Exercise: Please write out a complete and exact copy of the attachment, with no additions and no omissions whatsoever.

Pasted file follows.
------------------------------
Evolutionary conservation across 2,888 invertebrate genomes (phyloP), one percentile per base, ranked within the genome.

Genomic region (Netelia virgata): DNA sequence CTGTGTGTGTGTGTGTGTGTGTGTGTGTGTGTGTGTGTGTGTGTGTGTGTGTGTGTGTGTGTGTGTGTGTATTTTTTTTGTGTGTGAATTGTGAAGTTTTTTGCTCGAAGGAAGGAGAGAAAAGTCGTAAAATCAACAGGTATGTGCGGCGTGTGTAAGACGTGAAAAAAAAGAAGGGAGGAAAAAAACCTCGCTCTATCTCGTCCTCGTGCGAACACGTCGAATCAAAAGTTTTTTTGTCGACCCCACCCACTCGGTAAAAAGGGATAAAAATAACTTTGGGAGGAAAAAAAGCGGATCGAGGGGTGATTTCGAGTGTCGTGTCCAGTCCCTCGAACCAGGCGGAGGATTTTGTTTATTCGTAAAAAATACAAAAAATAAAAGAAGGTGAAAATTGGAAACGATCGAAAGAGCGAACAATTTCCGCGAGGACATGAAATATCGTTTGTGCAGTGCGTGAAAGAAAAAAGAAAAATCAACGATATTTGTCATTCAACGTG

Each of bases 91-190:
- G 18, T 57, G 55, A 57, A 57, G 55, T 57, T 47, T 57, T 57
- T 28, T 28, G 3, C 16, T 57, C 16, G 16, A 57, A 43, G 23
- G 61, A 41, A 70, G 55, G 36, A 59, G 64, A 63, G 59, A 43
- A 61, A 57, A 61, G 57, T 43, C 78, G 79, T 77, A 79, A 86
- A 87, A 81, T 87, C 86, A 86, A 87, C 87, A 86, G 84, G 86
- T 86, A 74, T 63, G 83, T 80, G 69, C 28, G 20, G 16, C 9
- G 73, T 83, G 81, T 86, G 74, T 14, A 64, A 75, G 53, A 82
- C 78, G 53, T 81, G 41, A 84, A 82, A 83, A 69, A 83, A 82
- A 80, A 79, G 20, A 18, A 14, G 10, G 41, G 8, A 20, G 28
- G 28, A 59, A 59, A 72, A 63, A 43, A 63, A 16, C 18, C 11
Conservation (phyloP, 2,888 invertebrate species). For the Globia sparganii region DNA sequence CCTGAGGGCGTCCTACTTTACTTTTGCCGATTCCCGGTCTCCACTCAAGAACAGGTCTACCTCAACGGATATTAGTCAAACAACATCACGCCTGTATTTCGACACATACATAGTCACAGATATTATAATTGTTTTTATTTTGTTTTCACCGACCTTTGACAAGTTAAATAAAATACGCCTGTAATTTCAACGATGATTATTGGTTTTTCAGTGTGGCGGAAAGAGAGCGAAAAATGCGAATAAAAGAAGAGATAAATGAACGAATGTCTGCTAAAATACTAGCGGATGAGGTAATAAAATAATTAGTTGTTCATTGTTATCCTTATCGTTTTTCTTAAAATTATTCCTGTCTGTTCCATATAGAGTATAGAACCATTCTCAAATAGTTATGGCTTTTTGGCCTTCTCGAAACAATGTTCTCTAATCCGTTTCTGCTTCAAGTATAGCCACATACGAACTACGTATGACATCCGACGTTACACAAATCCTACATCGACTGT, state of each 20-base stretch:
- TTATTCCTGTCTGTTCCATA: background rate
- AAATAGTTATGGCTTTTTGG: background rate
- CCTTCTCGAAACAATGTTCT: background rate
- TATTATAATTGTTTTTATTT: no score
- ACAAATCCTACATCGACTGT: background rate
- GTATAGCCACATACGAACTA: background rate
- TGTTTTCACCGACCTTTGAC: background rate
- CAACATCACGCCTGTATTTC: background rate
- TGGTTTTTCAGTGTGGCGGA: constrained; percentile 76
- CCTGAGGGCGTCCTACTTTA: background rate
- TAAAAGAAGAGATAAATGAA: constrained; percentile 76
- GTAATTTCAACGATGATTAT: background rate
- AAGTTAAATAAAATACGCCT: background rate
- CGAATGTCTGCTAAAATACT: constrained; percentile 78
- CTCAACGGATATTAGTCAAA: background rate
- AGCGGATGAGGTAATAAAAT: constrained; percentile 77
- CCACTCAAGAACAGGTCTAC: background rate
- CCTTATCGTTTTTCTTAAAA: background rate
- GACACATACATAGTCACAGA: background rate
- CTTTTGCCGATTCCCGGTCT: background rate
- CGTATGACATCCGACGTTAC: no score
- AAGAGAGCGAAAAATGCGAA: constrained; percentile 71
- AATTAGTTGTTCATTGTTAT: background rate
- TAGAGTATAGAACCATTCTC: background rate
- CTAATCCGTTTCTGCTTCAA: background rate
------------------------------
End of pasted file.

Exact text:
Evolutionary conservation across 2,888 invertebrate genomes (phyloP), one percentile per base, ranked within the genome.

Genomic region (Netelia virgata): DNA sequence CTGTGTGTGTGTGTGTGTGTGTGTGTGTGTGTGTGTGTGTGTGTGTGTGTGTGTGTGTGTGTGTGTGTGTATTTTTTTTGTGTGTGAATTGTGAAGTTTTTTGCTCGAAGGAAGGAGAGAAAAGTCGTAAAATCAACAGGTATGTGCGGCGTGTGTAAGACGTGAAAAAAAAGAAGGGAGGAAAAAAACCTCGCTCTATCTCGTCCTCGTGCGAACACGTCGAATCAAAAGTTTTTTTGTCGACCCCACCCACTCGGTAAAAAGGGATAAAAATAACTTTGGGAGGAAAAAAAGCGGATCGAGGGGTGATTTCGAGTGTCGTGTCCAGTCCCTCGAACCAGGCGGAGGATTTTGTTTATTCGTAAAAAATACAAAAAATAAAAGAAGGTGAAAATTGGAAACGATCGAAAGAGCGAACAATTTCCGCGAGGACATGAAATATCGTTTGTGCAGTGCGTGAAAGAAAAAAGAAAAATCAACGATATTTGTCATTCAACGTG

Each of bases 91-190:
- G 18, T 57, G 55, A 57, A 57, G 55, T 57, T 47, T 57, T 57
- T 28, T 28, G 3, C 16, T 57, C 16, G 16, A 57, A 43, G 23
- G 61, A 41, A 70, G 55, G 36, A 59, G 64, A 63, G 59, A 43
- A 61, A 57, A 61, G 57, T 43, C 78, G 79, T 77, A 79, A 86
- A 87, A 81, T 87, C 86, A 86, A 87, C 87, A 86, G 84, G 86
- T 86, A 74, T 63, G 83, T 80, G 69, C 28, G 20, G 16, C 9
- G 73, T 83, G 81, T 86, G 74, T 14, A 64, A 75, G 53, A 82
- C 78, G 53, T 81, G 41, A 84, A 82, A 83, A 69, A 83, A 82
- A 80, A 79, G 20, A 18, A 14, G 10, G 41, G 8, A 20, G 28
- G 28, A 59, A 59, A 72, A 63, A 43, A 63, A 16, C 18, C 11
Conservation (phyloP, 2,888 invertebrate species). For the Globia sparganii region DNA sequence CCTGAGGGCGTCCTACTTTACTTTTGCCGATTCCCGGTCTCCACTCAAGAACAGGTCTACCTCAACGGATATTAGTCAAACAACATCACGCCTGTATTTCGACACATACATAGTCACAGATATTATAATTGTTTTTATTTTGTTTTCACCGACCTTTGACAAGTTAAATAAAATACGCCTGTAATTTCAACGATGATTATTGGTTTTTCAGTGTGGCGGAAAGAGAGCGAAAAATGCGAATAAAAGAAGAGATAAATGAACGAATGTCTGCTAAAATACTAGCGGATGAGGTAATAAAATAATTAGTTGTTCATTGTTATCCTTATCGTTTTTCTTAAAATTATTCCTGTCTGTTCCATATAGAGTATAGAACCATTCTCAAATAGTTATGGCTTTTTGGCCTTCTCGAAACAATGTTCTCTAATCCGTTTCTGCTTCAAGTATAGCCACATACGAACTACGTATGACATCCGACGTTACACAAATCCTACATCGACTGT, state of each 20-base stretch:
- TTATTCCTGTCTGTTCCATA: background rate
- AAATAGTTATGGCTTTTTGG: background rate
- CCTTCTCGAAACAATGTTCT: background rate
- TATTATAATTGTTTTTATTT: no score
- ACAAATCCTACATCGACTGT: background rate
- GTATAGCCACATACGAACTA: background rate
- TGTTTTCACCGACCTTTGAC: background rate
- CAACATCACGCCTGTATTTC: background rate
- TGGTTTTTCAGTGTGGCGGA: constrained; percentile 76
- CCTGAGGGCGTCCTACTTTA: background rate
- TAAAAGAAGAGATAAATGAA: constrained; percentile 76
- GTAATTTCAACGATGATTAT: background rate
- AAGTTAAATAAAATACGCCT: background rate
- CGAATGTCTGCTAAAATACT: constrained; percentile 78
- CTCAACGGATATTAGTCAAA: background rate
- AGCGGATGAGGTAATAAAAT: constrained; percentile 77
- CCACTCAAGAACAGGTCTAC: background rate
- CCTTATCGTTTTTCTTAAAA: background rate
- GACACATACATAGTCACAGA: background rate
- CTTTTGCCGATTCCCGGTCT: background rate
- CGTATGACATCCGACGTTAC: no score
- AAGAGAGCGAAAAATGCGAA: constrained; percentile 71
- AATTAGTTGTTCATTGTTAT: background rate
- TAGAGTATAGAACCATTCTC: background rate
- CTAATCCGTTTCTGCTTCAA: background rate